• 401(k) = $692.30 per paycheck
  • IRA = $211.53 per paycheck
  • HSA = $130.76 per paycheck

In order to max out all of your retirement accounts each year, you’ll need to save $1034.59 per paycheck.  Is that a lot of money?  Obviously yes!  But if you take the time to set it up once at the beginning of the year, it becomes so much easier to max out all of your retirement accounts.

How Hard Is It To Do?

In my opinion, anyone making around $100,000 with no debt should have no trouble maxing out all of their retirement accounts.  That’s just a mere 29.6% pre-tax savings rate, which is totally doable for most people living a relatively normal life.

To see this in action, just look at what your income would be once you’ve subtracted the retirement savings.  Someone making $100,000 per year would reduce their pre-tax income from $100,000 down to $78,600 if they maxed out both their 401(k) and HSA.  That same person would then only need to save $5,500 per year in after-tax money to put into a Roth IRA.  Considering the fact that the median income in the U.S. is around $55,000 per year, a person making around $70,000 per year before taxes would be doing pretty darn well.

Obviously, the more you make, the easier it is to max out all of your retirement accounts.  Someone making $50,000 a year will have a really hard time maxing out all of their retirement accounts.  It’s doable, but you’d have to have extremely low living expenses.

Savings rate assuming you’re saving $26,900 per year in tax-advantaged retirement accounts.

I still think that anyone making $75,000 or more per year should be able to max out all of their retirement accounts or get pretty darn close.  Even at a $75,000 salary, someone maxing out all of their accounts would be looking at a pre-tax salary of around $48,100, which is still right around middle of the road when it comes to U.S. incomes.  If the vast majority of the country lives on much less, I don’t see why others making more can’t do the same.  Obviously, you’ll need to look at your own budget to see if you can do it, but why not push yourself and see what you can do?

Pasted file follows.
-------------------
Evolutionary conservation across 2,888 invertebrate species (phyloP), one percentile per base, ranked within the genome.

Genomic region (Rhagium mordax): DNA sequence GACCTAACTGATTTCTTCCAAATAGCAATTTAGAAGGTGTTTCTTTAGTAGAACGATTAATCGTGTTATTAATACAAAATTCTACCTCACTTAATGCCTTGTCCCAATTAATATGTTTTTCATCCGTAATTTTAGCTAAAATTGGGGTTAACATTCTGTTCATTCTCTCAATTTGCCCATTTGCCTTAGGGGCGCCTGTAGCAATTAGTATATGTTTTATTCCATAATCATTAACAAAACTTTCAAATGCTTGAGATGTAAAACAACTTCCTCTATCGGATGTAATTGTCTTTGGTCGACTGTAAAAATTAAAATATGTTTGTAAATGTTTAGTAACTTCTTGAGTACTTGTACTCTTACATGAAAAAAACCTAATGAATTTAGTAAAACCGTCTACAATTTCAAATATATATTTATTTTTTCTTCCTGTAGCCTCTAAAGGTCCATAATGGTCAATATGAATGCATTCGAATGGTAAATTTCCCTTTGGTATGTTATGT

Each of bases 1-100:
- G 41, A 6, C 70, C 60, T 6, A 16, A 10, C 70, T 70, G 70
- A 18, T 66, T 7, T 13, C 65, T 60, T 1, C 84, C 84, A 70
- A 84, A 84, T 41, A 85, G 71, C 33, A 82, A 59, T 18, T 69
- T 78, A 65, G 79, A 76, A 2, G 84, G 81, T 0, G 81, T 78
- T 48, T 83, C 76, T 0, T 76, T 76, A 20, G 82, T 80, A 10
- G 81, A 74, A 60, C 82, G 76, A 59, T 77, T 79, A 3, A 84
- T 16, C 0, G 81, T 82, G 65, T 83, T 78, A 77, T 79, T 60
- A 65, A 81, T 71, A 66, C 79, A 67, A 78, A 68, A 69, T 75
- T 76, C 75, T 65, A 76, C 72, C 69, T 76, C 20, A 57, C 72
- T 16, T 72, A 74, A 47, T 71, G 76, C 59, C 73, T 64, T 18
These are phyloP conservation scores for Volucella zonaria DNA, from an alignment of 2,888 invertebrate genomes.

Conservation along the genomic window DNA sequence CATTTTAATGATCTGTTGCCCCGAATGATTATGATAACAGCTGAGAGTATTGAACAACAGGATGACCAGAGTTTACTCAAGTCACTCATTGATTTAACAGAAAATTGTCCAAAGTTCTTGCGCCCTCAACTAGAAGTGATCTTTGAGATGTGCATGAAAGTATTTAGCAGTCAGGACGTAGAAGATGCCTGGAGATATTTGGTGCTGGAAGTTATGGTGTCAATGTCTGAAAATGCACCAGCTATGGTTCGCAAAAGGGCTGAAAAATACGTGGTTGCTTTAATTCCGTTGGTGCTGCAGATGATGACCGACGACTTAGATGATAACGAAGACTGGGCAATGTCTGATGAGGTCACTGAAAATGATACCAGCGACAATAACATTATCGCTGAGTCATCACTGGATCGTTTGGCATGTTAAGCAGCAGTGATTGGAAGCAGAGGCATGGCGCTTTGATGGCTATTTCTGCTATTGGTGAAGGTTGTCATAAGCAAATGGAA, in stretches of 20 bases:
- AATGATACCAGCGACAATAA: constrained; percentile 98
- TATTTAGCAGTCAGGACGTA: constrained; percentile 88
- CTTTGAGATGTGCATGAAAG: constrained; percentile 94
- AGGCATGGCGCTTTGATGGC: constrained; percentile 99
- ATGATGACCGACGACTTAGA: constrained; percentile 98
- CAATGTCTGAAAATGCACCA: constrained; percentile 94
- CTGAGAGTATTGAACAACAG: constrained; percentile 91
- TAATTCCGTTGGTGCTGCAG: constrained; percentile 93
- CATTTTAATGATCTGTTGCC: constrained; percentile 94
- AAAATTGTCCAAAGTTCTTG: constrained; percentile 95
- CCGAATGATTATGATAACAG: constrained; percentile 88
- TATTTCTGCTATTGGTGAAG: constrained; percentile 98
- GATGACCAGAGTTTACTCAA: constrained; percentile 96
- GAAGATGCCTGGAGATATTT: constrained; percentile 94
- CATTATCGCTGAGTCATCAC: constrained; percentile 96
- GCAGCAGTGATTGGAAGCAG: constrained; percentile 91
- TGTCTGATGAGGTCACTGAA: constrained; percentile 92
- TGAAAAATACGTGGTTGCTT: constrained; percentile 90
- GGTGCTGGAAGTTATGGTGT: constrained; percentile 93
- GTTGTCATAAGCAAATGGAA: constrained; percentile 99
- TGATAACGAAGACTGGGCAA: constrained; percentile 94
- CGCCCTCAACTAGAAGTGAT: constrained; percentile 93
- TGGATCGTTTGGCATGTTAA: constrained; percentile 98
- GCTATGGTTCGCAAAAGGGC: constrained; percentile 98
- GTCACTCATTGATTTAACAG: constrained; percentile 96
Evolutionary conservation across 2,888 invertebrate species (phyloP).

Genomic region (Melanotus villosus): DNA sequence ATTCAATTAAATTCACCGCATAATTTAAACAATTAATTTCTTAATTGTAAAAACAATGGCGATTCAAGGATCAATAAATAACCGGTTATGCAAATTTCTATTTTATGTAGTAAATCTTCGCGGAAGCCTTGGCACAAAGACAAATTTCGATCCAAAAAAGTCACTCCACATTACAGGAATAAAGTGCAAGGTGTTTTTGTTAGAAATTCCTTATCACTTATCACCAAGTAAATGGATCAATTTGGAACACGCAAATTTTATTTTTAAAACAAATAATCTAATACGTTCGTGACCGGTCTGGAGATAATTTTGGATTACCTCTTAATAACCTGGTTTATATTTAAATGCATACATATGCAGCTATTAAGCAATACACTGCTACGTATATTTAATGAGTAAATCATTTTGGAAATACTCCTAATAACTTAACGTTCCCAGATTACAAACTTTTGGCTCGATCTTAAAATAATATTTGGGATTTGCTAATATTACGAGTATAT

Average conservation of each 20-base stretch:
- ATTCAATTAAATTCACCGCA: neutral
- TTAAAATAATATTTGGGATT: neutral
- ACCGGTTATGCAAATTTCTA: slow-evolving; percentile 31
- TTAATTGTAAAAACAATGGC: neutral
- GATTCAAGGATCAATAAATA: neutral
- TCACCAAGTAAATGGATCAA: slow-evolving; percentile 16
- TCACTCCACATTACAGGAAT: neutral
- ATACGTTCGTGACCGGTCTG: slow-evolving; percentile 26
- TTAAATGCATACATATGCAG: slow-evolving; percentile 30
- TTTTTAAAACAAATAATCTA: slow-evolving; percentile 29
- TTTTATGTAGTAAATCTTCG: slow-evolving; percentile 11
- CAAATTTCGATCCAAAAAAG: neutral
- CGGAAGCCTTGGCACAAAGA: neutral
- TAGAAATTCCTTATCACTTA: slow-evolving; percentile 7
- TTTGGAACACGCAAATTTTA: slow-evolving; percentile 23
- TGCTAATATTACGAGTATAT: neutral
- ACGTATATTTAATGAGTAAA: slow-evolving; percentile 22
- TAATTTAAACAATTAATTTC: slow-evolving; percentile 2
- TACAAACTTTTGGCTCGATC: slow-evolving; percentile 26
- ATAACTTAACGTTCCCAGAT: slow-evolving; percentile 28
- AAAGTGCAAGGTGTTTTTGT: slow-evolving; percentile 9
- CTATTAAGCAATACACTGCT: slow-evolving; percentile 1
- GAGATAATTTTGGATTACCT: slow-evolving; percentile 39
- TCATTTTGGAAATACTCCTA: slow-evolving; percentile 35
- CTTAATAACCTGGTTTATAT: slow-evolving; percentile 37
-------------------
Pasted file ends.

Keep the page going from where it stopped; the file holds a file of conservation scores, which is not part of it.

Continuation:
The Key: Set It Up Once And Forget About It!

The great thing about saving is that you only need to do it once.  Just set your contribution amount for the year now and then don’t look back.  If you don’t know how to change your savings rates, talk to your HR people.  Most of the time, you can change your contribution rate right on your computer.

And the worst thing that happens is you find out the heavy saving is pushing your budget just a little bit too much.  If that’s the case, then just retool your savings later down the line.  My guess is that most people will get bummed out in the beginning at their smaller paycheck.  Over time, however, you’ll probably start to get used to it.

Even if you don’t think you could max out all of your accounts, an easy thing to do would be to just figure out a way to bring in a little income on the side.  Making an extra couple thousand bucks in a year isn’t hard to do.  If you take that income and put it all into an IRA or HSA, you can reach the same savings goals without sacrificing any of your lifestyle.  I know everyone reading this can figure out a way to make an extra few thousand bucks in an entire year!